Rs. 27m spent for teargas to quell Aragalaya and other protesters in 3 months last yearView(s):
- Victims say they have suffered long-term coughs, phlegm, irritation of the throat, and in some cases, asthma
By Tharushi Weerasinghe
“It feels like fire is crawling inside your throat and eyes, seeping into your skin with a sting that can’t be wiped away because your hands are burning, too. If there’s a crowd, running isn’t an option, you’re basically blinded for a little while so you can’t see where you’re running anyway — you just kneel over there suffocating until someone else pours water down your face and leads you to safety.”
The fiery pain of tear gas on one’s face, in one’s throat, eyes, and nose, became a sensation that some Sri Lankans could relate to over the last year.
Dissent in Sri Lanka is often met with tear gas and water cannon fired by the Sri Lanka Police. Mass protests that culminated in the Galle Face protest site as a result of the economic and political crises last year, were often subdued with police tear gas and water cannon blasts.
Some protesters have died and some deths have been attributed to complications following tear gas attacks. Sri Lanka Police are now being accused of abusing the use of the riot control agent. Lawyers have also filed complaints with human rights authorities, the police, and courts.
Sri Lankans who have been exposed to tear gas allege that they have suffered long-term coughs, phlegm, irritation of the throat, and in some cases, asthma.
Sri Lanka Police have spent Rs. 27 million to purchase tear gas between March and July 2022. Police have fired more than 6,700 tear gas canisters during this period.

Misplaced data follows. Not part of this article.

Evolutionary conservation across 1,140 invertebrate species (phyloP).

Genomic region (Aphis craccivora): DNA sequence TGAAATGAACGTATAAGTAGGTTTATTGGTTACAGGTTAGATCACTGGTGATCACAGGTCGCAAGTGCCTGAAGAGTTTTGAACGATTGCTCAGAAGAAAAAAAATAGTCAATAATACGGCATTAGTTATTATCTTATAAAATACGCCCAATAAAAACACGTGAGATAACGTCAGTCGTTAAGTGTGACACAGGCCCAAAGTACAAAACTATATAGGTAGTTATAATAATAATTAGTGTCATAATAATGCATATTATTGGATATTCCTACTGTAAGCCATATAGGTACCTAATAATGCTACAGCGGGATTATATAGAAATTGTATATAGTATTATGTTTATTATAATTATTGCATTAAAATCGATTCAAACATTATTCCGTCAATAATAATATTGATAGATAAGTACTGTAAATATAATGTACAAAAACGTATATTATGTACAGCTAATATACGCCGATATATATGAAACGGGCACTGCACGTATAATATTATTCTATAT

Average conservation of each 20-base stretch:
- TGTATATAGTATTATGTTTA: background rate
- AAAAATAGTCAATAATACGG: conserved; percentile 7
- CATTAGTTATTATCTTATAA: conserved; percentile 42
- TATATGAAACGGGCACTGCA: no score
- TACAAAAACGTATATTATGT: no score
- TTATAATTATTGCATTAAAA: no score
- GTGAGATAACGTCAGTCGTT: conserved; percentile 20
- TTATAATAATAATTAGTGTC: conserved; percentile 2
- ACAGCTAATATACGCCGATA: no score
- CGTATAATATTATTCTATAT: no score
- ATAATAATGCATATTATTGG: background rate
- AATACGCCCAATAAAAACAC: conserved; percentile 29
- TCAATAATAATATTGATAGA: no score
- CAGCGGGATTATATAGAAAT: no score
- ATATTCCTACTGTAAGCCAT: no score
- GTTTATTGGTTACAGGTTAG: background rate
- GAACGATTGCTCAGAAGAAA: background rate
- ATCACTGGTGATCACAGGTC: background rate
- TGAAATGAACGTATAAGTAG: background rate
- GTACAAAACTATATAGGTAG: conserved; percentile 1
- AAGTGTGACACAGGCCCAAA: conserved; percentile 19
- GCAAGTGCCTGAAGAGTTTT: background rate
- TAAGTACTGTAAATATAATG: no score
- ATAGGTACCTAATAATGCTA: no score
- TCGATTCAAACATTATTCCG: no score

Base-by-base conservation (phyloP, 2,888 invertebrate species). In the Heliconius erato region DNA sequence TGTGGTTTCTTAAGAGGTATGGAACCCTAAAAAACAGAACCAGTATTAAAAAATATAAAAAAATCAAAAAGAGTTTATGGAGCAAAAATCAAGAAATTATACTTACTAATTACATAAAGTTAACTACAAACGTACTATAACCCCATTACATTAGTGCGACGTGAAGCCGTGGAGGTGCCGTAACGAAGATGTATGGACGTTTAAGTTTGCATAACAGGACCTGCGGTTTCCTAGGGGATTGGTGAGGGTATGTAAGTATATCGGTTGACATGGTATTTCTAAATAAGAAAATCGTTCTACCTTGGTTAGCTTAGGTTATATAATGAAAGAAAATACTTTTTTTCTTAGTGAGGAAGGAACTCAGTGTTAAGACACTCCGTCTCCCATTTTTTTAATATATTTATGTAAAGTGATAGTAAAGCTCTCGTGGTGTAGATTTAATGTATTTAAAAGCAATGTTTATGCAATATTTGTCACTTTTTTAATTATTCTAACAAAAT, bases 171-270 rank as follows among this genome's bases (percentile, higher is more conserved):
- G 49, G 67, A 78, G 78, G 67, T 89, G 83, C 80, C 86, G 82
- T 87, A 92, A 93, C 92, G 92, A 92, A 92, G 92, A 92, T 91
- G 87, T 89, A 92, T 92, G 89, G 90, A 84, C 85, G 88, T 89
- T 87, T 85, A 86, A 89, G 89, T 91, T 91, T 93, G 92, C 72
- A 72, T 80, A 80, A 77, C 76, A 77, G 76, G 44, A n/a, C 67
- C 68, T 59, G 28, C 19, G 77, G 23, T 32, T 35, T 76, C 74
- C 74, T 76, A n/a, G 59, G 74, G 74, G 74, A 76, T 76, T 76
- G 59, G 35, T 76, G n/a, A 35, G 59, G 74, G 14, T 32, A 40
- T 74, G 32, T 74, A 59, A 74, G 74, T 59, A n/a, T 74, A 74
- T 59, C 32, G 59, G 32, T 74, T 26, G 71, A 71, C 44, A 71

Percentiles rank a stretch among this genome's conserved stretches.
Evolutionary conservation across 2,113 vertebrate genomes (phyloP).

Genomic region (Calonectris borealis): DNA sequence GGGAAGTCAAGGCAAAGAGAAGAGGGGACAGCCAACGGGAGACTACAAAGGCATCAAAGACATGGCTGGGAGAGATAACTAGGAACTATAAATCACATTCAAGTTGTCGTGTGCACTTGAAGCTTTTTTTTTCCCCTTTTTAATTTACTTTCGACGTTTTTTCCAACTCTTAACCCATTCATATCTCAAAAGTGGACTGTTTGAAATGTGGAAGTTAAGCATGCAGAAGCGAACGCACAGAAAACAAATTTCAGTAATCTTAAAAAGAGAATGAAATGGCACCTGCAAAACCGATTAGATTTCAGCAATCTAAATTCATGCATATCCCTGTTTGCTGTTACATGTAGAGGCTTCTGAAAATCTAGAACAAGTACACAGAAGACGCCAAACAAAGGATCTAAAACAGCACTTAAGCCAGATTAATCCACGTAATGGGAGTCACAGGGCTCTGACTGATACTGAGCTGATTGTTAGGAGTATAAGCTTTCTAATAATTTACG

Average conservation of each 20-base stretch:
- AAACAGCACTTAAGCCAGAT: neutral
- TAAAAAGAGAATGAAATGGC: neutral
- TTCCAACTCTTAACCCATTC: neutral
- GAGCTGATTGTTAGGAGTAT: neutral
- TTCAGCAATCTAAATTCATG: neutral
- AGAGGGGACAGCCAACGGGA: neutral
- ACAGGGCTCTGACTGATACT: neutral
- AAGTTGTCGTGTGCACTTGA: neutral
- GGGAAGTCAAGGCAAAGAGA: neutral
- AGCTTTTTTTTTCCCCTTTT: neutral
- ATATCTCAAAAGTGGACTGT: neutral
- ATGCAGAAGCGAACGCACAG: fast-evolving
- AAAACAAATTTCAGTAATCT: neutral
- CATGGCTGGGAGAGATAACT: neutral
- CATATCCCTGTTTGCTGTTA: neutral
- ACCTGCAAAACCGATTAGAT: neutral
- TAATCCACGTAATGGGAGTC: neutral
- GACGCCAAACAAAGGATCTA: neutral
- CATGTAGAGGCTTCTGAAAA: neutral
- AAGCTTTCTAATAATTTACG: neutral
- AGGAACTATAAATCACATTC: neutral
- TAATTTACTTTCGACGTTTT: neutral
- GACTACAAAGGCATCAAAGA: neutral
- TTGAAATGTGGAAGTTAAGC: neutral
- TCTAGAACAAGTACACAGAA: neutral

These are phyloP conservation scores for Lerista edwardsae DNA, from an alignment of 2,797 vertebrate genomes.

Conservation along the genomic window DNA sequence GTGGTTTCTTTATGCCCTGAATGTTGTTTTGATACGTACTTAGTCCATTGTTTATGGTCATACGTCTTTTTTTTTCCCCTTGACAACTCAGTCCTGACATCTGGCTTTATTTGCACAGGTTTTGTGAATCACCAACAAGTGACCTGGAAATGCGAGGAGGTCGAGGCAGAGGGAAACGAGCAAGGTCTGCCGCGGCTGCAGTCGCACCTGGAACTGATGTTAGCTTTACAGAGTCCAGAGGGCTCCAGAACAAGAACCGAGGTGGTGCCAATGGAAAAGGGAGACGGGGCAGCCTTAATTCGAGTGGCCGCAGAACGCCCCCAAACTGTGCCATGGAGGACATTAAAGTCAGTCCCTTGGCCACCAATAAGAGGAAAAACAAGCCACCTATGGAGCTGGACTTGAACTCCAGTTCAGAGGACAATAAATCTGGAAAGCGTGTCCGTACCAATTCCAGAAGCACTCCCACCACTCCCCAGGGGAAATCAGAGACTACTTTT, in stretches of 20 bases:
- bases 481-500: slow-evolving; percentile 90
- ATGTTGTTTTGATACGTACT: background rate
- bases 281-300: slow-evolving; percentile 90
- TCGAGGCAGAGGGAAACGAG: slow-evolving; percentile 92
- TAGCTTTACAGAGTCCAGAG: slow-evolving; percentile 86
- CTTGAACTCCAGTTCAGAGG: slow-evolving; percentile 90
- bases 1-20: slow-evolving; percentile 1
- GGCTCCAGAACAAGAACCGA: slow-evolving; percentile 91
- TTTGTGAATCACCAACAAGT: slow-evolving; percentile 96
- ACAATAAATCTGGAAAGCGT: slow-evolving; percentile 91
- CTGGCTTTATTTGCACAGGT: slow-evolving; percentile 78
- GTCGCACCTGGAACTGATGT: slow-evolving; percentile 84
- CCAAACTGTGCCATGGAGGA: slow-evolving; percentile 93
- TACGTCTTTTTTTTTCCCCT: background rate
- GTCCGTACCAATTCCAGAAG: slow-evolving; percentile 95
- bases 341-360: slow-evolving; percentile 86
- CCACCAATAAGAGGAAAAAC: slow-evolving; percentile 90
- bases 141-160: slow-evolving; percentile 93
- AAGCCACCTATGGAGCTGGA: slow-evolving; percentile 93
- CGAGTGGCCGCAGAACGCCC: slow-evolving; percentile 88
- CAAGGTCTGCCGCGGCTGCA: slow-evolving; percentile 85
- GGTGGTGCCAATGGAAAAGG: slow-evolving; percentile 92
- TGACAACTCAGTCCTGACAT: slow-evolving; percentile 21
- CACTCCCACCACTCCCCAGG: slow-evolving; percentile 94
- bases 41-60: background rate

Over 3,000 of these canisters had been fired over 12 days between 5 July and 17 July, 2022.
In response to a Right to Information request filed by the Sunday Times, the police said there were no records at the central armory of the tear gas that had been fired since July 18, 2022.
According to information obtained by the Sunday Times, each tear gas canister costs Rs. 2,626 and each tear gas grenade costs Rs. 12,703.
Tear gas is classified as a riot control agent and is prohibited for use in war under the Chemical Weapons Convention that Sri Lanka is party to. Its use is also largely unregulated in Sri Lanka as the only regulatory instrument for it is found in the Departmental Orders section of the Police Ordinance which merely speaks of the “use of force” in general.
The RTI response also reveals that canisters often comprised CS contents, potassium chlorate, and CS powder. But, quality checks are not done. A technical committee approves specifications for tenders.
“There have been cases of severe vomiting and exacerbated gastritis following a dose of tear gas apart from the general throat, nose, and skin burning that people experienced,” said Dr. Sanduni Perera, a medical officer who served as a volunteer medical officer in the Red Cross and St. Johns tents in protests around Colombo.